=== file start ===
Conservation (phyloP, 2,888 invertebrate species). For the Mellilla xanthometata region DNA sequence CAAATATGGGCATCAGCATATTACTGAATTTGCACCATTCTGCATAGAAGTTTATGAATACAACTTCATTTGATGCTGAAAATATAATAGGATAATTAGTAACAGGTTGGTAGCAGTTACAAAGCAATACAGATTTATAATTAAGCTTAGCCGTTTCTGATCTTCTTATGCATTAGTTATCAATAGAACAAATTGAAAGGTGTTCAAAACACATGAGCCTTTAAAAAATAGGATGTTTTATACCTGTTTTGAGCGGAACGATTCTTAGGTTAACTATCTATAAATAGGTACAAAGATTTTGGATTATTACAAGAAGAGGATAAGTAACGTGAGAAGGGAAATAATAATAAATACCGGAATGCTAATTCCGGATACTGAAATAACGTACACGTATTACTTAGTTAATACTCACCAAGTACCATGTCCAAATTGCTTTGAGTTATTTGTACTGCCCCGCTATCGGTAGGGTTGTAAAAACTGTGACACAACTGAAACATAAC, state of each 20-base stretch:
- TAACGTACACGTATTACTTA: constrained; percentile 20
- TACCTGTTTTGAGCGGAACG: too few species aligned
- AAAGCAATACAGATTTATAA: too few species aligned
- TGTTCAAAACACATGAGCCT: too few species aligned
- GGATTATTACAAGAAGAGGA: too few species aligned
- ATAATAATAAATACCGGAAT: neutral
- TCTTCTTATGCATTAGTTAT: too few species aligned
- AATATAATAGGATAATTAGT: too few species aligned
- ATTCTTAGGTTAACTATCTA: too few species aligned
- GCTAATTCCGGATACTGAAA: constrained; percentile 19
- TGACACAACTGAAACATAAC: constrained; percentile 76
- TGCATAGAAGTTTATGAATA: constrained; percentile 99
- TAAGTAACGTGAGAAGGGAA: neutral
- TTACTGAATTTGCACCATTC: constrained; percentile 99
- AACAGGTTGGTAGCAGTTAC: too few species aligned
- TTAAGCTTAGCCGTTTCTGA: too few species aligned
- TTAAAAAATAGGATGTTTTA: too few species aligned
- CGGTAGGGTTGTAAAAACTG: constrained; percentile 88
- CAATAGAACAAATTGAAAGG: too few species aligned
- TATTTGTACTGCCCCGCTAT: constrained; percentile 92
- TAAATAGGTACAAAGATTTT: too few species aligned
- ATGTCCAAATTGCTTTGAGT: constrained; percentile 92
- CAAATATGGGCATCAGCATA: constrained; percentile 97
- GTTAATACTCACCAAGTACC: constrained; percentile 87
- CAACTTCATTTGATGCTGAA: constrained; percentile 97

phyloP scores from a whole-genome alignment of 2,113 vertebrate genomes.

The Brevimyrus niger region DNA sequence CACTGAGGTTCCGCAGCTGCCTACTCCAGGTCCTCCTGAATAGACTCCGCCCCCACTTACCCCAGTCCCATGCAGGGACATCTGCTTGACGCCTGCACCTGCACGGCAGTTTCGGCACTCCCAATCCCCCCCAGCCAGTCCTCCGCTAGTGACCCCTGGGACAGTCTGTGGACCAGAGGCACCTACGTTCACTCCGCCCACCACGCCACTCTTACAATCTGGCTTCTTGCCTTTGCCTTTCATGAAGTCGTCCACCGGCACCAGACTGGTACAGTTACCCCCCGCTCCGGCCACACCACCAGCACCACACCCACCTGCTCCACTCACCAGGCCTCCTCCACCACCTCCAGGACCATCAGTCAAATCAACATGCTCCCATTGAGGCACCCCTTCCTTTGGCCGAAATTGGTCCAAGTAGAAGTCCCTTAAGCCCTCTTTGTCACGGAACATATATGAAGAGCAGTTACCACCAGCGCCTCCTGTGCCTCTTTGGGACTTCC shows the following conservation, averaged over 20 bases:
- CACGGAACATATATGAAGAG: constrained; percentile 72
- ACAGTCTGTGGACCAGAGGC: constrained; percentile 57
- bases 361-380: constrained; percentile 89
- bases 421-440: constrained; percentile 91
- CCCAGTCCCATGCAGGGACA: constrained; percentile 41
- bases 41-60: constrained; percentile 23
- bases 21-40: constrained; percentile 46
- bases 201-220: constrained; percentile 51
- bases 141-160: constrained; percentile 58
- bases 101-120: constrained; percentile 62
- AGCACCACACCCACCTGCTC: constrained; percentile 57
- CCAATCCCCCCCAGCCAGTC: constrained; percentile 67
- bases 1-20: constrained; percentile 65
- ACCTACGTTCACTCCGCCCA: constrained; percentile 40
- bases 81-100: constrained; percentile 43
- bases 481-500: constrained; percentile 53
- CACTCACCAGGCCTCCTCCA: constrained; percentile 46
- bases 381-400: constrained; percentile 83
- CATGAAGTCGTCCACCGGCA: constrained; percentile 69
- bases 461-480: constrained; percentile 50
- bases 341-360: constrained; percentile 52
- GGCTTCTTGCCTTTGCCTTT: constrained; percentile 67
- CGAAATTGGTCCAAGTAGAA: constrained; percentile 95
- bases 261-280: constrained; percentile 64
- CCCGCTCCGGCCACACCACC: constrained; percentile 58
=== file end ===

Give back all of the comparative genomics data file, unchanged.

Conservation (phyloP, 2,888 invertebrate species). For the Mellilla xanthometata region DNA sequence CAAATATGGGCATCAGCATATTACTGAATTTGCACCATTCTGCATAGAAGTTTATGAATACAACTTCATTTGATGCTGAAAATATAATAGGATAATTAGTAACAGGTTGGTAGCAGTTACAAAGCAATACAGATTTATAATTAAGCTTAGCCGTTTCTGATCTTCTTATGCATTAGTTATCAATAGAACAAATTGAAAGGTGTTCAAAACACATGAGCCTTTAAAAAATAGGATGTTTTATACCTGTTTTGAGCGGAACGATTCTTAGGTTAACTATCTATAAATAGGTACAAAGATTTTGGATTATTACAAGAAGAGGATAAGTAACGTGAGAAGGGAAATAATAATAAATACCGGAATGCTAATTCCGGATACTGAAATAACGTACACGTATTACTTAGTTAATACTCACCAAGTACCATGTCCAAATTGCTTTGAGTTATTTGTACTGCCCCGCTATCGGTAGGGTTGTAAAAACTGTGACACAACTGAAACATAAC, state of each 20-base stretch:
- TAACGTACACGTATTACTTA: constrained; percentile 20
- TACCTGTTTTGAGCGGAACG: too few species aligned
- AAAGCAATACAGATTTATAA: too few species aligned
- TGTTCAAAACACATGAGCCT: too few species aligned
- GGATTATTACAAGAAGAGGA: too few species aligned
- ATAATAATAAATACCGGAAT: neutral
- TCTTCTTATGCATTAGTTAT: too few species aligned
- AATATAATAGGATAATTAGT: too few species aligned
- ATTCTTAGGTTAACTATCTA: too few species aligned
- GCTAATTCCGGATACTGAAA: constrained; percentile 19
- TGACACAACTGAAACATAAC: constrained; percentile 76
- TGCATAGAAGTTTATGAATA: constrained; percentile 99
- TAAGTAACGTGAGAAGGGAA: neutral
- TTACTGAATTTGCACCATTC: constrained; percentile 99
- AACAGGTTGGTAGCAGTTAC: too few species aligned
- TTAAGCTTAGCCGTTTCTGA: too few species aligned
- TTAAAAAATAGGATGTTTTA: too few species aligned
- CGGTAGGGTTGTAAAAACTG: constrained; percentile 88
- CAATAGAACAAATTGAAAGG: too few species aligned
- TATTTGTACTGCCCCGCTAT: constrained; percentile 92
- TAAATAGGTACAAAGATTTT: too few species aligned
- ATGTCCAAATTGCTTTGAGT: constrained; percentile 92
- CAAATATGGGCATCAGCATA: constrained; percentile 97
- GTTAATACTCACCAAGTACC: constrained; percentile 87
- CAACTTCATTTGATGCTGAA: constrained; percentile 97

phyloP scores from a whole-genome alignment of 2,113 vertebrate genomes.

The Brevimyrus niger region DNA sequence CACTGAGGTTCCGCAGCTGCCTACTCCAGGTCCTCCTGAATAGACTCCGCCCCCACTTACCCCAGTCCCATGCAGGGACATCTGCTTGACGCCTGCACCTGCACGGCAGTTTCGGCACTCCCAATCCCCCCCAGCCAGTCCTCCGCTAGTGACCCCTGGGACAGTCTGTGGACCAGAGGCACCTACGTTCACTCCGCCCACCACGCCACTCTTACAATCTGGCTTCTTGCCTTTGCCTTTCATGAAGTCGTCCACCGGCACCAGACTGGTACAGTTACCCCCCGCTCCGGCCACACCACCAGCACCACACCCACCTGCTCCACTCACCAGGCCTCCTCCACCACCTCCAGGACCATCAGTCAAATCAACATGCTCCCATTGAGGCACCCCTTCCTTTGGCCGAAATTGGTCCAAGTAGAAGTCCCTTAAGCCCTCTTTGTCACGGAACATATATGAAGAGCAGTTACCACCAGCGCCTCCTGTGCCTCTTTGGGACTTCC shows the following conservation, averaged over 20 bases:
- CACGGAACATATATGAAGAG: constrained; percentile 72
- ACAGTCTGTGGACCAGAGGC: constrained; percentile 57
- bases 361-380: constrained; percentile 89
- bases 421-440: constrained; percentile 91
- CCCAGTCCCATGCAGGGACA: constrained; percentile 41
- bases 41-60: constrained; percentile 23
- bases 21-40: constrained; percentile 46
- bases 201-220: constrained; percentile 51
- bases 141-160: constrained; percentile 58
- bases 101-120: constrained; percentile 62
- AGCACCACACCCACCTGCTC: constrained; percentile 57
- CCAATCCCCCCCAGCCAGTC: constrained; percentile 67
- bases 1-20: constrained; percentile 65
- ACCTACGTTCACTCCGCCCA: constrained; percentile 40
- bases 81-100: constrained; percentile 43
- bases 481-500: constrained; percentile 53
- CACTCACCAGGCCTCCTCCA: constrained; percentile 46
- bases 381-400: constrained; percentile 83
- CATGAAGTCGTCCACCGGCA: constrained; percentile 69
- bases 461-480: constrained; percentile 50
- bases 341-360: constrained; percentile 52
- GGCTTCTTGCCTTTGCCTTT: constrained; percentile 67
- CGAAATTGGTCCAAGTAGAA: constrained; percentile 95
- bases 261-280: constrained; percentile 64
- CCCGCTCCGGCCACACCACC: constrained; percentile 58